Abelmoschus esculentus
Okra is a relative of hollyhock and hibiscus that hails from the hottest parts of Africa. Gardeners grow the tall, leafy plants for their immature fruit pods or seed pods that they use to thicken soups and stews and to cook as vegetables.

• More detailed information can be found in The Georgia Fruit & Vegetable Book by Walter Reeves and Felder Rushing

• See also:

Home Garden Okra

Georgia Gardening

Vegetable Garden Calendar

Small Garden Plan

When to Harvest Vegetables

Okra is what makes gumbo . . . gumbo! And what Southern buffet doesn’t include a heaping helping of sliced, fried okra and a side of spicy pickled okra?

A warm-weather crop, okra should be planted after soils have warmed up (70 degrees Fahrenheit or higher). There is no need to get an early start because the hard-shelled seeds will not germinate in cool soils. Sow seed directly in the garden a week or so after the latest date of last frost. Or start okra indoors under lights about May 1, and set out seedlings when soils have warmed.

Plant okra in full sun (8 to 10 hours will suffice) in a well-drained part of the garden. Locate these large, tall plants in an area where they will not shade out smaller plants.

Apply a complete garden fertilizer, such as 10-10-10, at a rate of 11/2 pounds per 100 square feet of garden. Spade or rototill the soil. Seed are slow to sprout, but can be sped up by soaking overnight in water or, as older, experienced gardener proved to me, soak the seeds for exactly 5 minutes in pure chlorine bleach; rinse the seed three times, and plant – they’ll sprout the very next day! Sow seeds in rows at least 36 inches apart, then thin to 1 plant every 12 inches. In a bed, sow seeds in hills 24 inches apart, then thin to 1 plant per hill. Usually, 2 plants across the bed is enough. To prepare transplants indoors, sow 3 seeds in each peat pot, thin to 1 seedling, and set the plant into the garden at the spacing noted above after soils have warmed. Set the plants at the same depth they were growing while being careful not to damage the roots. Water in the plants with a transplant starter fertilizer mixed according to label directions. This complete fertilizer has a very high-soluble phosphorus analysis, such as 10-52-17, 10-50-10, or 10-30-10.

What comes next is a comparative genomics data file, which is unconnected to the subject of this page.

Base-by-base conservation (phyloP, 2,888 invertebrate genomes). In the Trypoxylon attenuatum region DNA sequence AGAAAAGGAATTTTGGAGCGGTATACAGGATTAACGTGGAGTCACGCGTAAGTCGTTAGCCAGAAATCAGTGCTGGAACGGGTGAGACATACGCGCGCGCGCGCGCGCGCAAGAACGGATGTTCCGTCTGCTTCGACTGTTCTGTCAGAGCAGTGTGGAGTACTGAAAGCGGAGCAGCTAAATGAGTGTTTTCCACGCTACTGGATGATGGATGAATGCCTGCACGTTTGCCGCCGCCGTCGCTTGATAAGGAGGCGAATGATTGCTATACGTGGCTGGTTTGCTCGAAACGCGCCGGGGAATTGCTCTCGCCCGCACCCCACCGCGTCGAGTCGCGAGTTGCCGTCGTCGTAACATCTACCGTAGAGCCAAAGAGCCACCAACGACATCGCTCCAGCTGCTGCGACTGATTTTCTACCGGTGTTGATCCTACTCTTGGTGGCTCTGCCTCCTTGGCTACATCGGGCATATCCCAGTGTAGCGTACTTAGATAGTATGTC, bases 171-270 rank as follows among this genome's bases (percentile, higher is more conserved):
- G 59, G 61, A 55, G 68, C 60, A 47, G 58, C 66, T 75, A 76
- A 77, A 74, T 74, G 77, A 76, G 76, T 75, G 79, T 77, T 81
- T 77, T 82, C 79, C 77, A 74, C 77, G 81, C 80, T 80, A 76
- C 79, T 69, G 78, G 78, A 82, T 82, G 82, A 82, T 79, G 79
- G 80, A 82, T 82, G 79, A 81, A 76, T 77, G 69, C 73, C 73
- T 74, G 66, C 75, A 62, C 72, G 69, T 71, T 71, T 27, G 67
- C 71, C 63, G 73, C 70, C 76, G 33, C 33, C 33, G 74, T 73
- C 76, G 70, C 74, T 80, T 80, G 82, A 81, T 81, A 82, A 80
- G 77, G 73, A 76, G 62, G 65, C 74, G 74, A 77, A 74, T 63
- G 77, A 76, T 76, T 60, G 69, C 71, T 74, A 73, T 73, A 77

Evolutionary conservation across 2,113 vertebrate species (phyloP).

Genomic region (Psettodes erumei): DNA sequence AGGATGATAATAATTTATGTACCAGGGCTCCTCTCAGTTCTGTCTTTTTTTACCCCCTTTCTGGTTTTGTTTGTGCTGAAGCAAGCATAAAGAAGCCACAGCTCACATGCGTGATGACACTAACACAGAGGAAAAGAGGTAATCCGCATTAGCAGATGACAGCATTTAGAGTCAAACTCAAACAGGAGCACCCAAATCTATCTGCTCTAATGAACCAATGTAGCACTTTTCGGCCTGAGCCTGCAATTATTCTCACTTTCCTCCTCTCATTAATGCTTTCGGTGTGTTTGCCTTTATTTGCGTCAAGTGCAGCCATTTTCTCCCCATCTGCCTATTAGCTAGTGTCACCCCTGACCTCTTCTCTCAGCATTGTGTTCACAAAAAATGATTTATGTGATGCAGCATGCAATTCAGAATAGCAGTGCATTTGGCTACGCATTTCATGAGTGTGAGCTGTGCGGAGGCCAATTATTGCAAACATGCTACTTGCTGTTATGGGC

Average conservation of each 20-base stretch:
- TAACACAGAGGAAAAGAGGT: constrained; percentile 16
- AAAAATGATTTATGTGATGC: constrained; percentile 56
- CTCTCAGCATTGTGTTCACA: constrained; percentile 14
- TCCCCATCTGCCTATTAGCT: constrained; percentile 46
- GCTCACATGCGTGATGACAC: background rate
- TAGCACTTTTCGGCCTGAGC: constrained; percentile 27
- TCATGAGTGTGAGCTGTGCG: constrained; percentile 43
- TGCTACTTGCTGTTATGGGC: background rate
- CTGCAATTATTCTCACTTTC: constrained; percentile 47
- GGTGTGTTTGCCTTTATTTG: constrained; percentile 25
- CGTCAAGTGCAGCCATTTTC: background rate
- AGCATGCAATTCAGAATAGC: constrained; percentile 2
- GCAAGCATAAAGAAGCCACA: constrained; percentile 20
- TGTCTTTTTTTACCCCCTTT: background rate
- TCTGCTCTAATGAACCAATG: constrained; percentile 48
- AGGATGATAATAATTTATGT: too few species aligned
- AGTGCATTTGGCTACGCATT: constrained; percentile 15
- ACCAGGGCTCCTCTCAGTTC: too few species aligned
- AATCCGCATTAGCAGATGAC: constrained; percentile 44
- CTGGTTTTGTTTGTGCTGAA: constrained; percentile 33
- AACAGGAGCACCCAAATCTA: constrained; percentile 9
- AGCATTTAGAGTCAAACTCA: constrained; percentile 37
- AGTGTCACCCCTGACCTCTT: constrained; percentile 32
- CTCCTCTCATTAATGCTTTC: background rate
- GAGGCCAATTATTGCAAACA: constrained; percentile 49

Okra needs little care to produce a good crop. Provide 1 inch of water per week, and remove the weeds by hoeing or pulling. There are few major pests, other than pod-rot in hot humid weather and ants, which are after the sweet, sticky sap that comes off pods and flowers. If you must use an approved garden insecticide for ants, spray just the base of plants, which will get them as they come and go.

Harvest the pods when they are about 3 inches long and still tender. Use a knife or shears, and cut them every 2 days so they won’t become woody. Okra plants have irritating hairs that cause some people to break out in a rash, so wear gloves and long sleeves when working with them. Be sure to remove any overripe pods to stimulate continuing production. The plants will produce until killed by frost. Okra does not store for over a day or two, so cook quickly after harvest.


Days to Maturity

60 days
Red pods. AAS.

Cajun Delight
50 days
Early, attractive plants fit in flower garden. AAS.

56 days
Nearly Spineless spine-free. AAS.

White Velvet
55 days
Prolific 5-foot plants with spineless pods

55 days
Tall plants with long, tender pods

Emerald Green
55 days
Tall plants suitable for cooler climates

Dwarf green
52 days
Small plants, Long pod ribbed pods.

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